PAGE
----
If you'd like a good low-impact cardiovascular workout, a home elliptical machine is a great choice. However, not all home elliptical trainers are created equal! And because most people want to spend as little as possible, it's easy to get ripped off with a lousy piece of equipment. Don't be left in the dark: read this guide so you know what to look for.
Elliptical machines are a popular way of burning calories and elevating your heart rate (similar to running)--but without the pounding your hips and knees take using treadmills. However, in my opinion running IS a superior cardio workout, and if you can run pain-free, you'll probably be better off with a home treadmill instead of a home elliptical machine. Furthermore, you can do incline (hill) walking on a treadmill, which also burns more calories than simply walking on a flat surface.
Unlike the up-and-down motion of stair steppers, elliptical machines simulate walking, running, and climbing movements. Some include moving handlebars that engage the muscles in the upper body, too. Ellipticals are easier on your joints than treadmills. Also, people who are overweight typically burn more calories using an elliptical than on a treadmill or the exercise bike because they are able to exert on an elliptical at a higher rate.
While home elliptical machines are usually more compact than ones you'd find at the gym, even home elliptical machines can take up a lot of space (they come as large as 7 feet long by 2 feet wide by 5 feet high). An elliptical trainer may not be the best choice if you don't have very much space. However, one benefit with elliptical trainers is that they tend to be much quieter than treadmills. This means your home elliptical machine may be just fine in the living room (which is great because you can watch T.V. while using it and you won't disturb your family)!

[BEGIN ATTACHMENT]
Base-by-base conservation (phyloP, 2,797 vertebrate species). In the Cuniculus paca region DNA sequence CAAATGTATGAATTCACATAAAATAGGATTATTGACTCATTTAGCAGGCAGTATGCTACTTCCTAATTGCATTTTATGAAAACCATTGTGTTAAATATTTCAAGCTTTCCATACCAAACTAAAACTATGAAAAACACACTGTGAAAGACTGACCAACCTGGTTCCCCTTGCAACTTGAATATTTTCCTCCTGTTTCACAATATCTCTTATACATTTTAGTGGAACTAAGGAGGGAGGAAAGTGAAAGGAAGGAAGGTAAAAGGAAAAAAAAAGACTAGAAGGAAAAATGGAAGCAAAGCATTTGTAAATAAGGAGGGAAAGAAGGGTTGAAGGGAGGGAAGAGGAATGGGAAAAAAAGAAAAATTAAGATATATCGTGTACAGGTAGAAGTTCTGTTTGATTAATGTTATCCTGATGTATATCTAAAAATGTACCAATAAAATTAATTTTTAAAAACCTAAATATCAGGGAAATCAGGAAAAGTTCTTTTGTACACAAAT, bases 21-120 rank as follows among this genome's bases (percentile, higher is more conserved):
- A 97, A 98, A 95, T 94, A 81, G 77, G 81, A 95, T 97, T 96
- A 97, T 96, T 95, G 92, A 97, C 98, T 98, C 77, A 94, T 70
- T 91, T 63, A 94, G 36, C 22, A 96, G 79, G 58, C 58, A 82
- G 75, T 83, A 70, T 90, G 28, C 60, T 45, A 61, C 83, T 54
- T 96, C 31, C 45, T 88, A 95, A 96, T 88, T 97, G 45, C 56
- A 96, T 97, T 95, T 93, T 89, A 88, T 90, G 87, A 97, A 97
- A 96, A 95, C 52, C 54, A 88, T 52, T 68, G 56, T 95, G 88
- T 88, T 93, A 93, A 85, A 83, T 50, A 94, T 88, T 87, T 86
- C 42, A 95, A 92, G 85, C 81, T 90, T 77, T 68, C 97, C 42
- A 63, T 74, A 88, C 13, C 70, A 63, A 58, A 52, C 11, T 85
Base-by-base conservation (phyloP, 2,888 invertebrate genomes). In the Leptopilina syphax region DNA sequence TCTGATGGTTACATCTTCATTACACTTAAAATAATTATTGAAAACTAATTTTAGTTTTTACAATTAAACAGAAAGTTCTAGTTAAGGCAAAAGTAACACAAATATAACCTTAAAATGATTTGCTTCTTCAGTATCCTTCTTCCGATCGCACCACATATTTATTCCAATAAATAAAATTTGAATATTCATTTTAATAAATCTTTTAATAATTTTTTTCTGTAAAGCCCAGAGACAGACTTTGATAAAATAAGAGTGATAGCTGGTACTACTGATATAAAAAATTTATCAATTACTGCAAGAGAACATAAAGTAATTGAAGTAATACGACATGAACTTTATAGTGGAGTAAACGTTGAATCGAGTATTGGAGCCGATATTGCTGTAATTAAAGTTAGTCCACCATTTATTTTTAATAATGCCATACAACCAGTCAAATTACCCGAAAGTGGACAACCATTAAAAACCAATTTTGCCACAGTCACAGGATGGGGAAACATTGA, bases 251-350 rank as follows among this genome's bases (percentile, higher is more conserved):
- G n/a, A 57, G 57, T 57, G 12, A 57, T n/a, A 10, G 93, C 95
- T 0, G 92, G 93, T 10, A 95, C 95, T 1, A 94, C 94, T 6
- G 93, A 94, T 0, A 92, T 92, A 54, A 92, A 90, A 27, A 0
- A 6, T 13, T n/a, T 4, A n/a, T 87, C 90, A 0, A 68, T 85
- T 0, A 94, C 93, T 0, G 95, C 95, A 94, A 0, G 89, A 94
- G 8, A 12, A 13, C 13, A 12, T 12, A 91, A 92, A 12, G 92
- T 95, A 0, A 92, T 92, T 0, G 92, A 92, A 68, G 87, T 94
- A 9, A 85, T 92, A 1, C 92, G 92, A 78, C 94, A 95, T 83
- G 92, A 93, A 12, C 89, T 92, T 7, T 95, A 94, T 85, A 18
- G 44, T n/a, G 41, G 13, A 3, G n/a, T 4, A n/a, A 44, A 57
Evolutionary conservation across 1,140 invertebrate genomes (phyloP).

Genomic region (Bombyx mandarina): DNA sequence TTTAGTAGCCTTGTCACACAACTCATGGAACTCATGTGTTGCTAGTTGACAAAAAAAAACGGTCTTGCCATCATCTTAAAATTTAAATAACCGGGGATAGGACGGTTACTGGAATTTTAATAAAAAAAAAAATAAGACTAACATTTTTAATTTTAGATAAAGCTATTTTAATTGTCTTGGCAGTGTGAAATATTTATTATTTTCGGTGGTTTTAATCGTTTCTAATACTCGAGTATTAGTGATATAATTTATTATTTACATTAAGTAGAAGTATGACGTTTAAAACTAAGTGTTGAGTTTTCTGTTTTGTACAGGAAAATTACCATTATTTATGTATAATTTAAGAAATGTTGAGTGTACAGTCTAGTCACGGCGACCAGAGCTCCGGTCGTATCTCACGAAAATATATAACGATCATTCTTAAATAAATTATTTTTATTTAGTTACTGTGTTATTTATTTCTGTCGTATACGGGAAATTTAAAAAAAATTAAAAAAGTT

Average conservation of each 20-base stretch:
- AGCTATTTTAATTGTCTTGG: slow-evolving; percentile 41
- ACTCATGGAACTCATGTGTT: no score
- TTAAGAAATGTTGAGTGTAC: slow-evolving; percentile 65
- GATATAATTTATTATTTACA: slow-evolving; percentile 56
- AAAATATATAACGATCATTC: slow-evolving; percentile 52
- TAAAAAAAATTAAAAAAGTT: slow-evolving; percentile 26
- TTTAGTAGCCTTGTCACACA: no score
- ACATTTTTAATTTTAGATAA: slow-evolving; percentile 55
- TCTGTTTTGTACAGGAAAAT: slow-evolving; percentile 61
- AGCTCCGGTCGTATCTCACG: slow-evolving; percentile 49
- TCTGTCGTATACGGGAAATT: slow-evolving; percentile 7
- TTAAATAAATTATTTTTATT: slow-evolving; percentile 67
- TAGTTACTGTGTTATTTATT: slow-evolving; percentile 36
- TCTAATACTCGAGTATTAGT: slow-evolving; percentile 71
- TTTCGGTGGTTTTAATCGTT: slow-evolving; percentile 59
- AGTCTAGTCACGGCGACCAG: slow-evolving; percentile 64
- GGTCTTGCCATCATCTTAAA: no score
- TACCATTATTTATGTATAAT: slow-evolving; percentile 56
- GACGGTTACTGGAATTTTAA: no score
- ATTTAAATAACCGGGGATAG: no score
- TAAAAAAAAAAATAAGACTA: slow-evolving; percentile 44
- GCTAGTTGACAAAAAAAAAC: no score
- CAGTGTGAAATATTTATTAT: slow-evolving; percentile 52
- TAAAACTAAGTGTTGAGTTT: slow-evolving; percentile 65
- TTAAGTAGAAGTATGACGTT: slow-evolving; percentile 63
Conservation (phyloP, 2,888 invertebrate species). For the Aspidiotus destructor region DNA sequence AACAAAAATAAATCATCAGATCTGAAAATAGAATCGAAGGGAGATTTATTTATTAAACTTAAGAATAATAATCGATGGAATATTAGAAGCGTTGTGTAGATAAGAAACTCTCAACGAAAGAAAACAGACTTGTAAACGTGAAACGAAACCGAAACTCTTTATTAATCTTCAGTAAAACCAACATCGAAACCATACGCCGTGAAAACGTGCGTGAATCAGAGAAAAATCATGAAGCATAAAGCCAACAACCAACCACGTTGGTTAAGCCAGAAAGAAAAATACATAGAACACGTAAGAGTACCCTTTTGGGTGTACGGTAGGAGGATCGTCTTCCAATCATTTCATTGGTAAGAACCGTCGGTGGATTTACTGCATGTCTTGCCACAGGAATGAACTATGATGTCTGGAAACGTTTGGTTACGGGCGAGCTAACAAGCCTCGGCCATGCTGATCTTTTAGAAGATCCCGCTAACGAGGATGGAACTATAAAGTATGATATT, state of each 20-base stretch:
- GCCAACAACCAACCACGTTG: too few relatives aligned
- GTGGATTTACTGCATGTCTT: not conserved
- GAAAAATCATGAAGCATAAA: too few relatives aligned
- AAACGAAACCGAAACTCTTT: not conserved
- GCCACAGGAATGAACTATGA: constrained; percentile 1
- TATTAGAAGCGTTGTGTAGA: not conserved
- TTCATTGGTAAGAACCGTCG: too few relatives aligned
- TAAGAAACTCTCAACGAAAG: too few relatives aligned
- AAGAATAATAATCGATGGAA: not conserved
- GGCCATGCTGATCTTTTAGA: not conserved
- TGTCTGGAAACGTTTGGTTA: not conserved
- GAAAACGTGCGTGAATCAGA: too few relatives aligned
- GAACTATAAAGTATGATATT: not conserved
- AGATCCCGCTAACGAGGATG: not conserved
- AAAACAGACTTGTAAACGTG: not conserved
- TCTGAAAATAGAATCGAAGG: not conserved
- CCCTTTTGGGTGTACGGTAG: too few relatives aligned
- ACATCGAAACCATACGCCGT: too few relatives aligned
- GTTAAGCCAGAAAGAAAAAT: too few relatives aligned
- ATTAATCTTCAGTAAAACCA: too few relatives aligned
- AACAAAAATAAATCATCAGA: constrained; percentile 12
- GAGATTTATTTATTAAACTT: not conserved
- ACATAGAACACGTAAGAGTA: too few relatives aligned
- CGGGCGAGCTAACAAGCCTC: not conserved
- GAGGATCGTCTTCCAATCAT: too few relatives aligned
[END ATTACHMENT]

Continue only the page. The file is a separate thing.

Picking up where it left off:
The least expensive home elliptical models cost around 300 dollars--and this is for a no-frills, non-motorized piece of exercise equipment. The most expensive commercial-quality elliptical models are $2,000-$4,000 or more and may contain many features, such as a programmable console, a heart rate monitor, and adjustable incline levels. Unless you're a serious athlete or want all the bells and whistles of an expensive model, you can probably find a suitable home machine for under $1,000. The commercial machines are designed to endure heavy traffic, while a home model is assumed to be used at most once or twice per day.
What should I look for in a home elliptical machine?
Here's what the American College of Sports Medicine says to look for when selecting and using a home elliptical machine:
• Safety features: Motorized elliptical machines should have a safety turn-off control. Make sure that it works. The machines shouldn't wobble or seem like it may tip over, and fixed front or side rails should be sturdy to help you maintain your balance.
• Noise level: Some models make more noise than others. Go for a magnetic resistance model rather than a belt or strap and flywheel design if you need a quiet machine.
• Appropriate stride length: Make sure the elliptical machine accommodates your whole range of leg movement. Cheaper versions tend to have shorter stride lengths, which will be fine if you're on the short side, but not if you're 6' or taller. A too-short stride length will be uncomfortable and will give you an inferior workout with less calorie burn.
• Non-slip pedals: Pedals with a textured surface can help prevent your feet from moving around or slipping off the pedal while you exercise. Make sure the pedals are large enough to be used comfortably.
• A good overall fit: You should be able to move comfortably and smoothly in an upright position when you're using your elliptical machine. Your knees shouldn't bump into the console or brush against the upper body handles. Fixed support rails should allow you to stay in a comfortable upright position.
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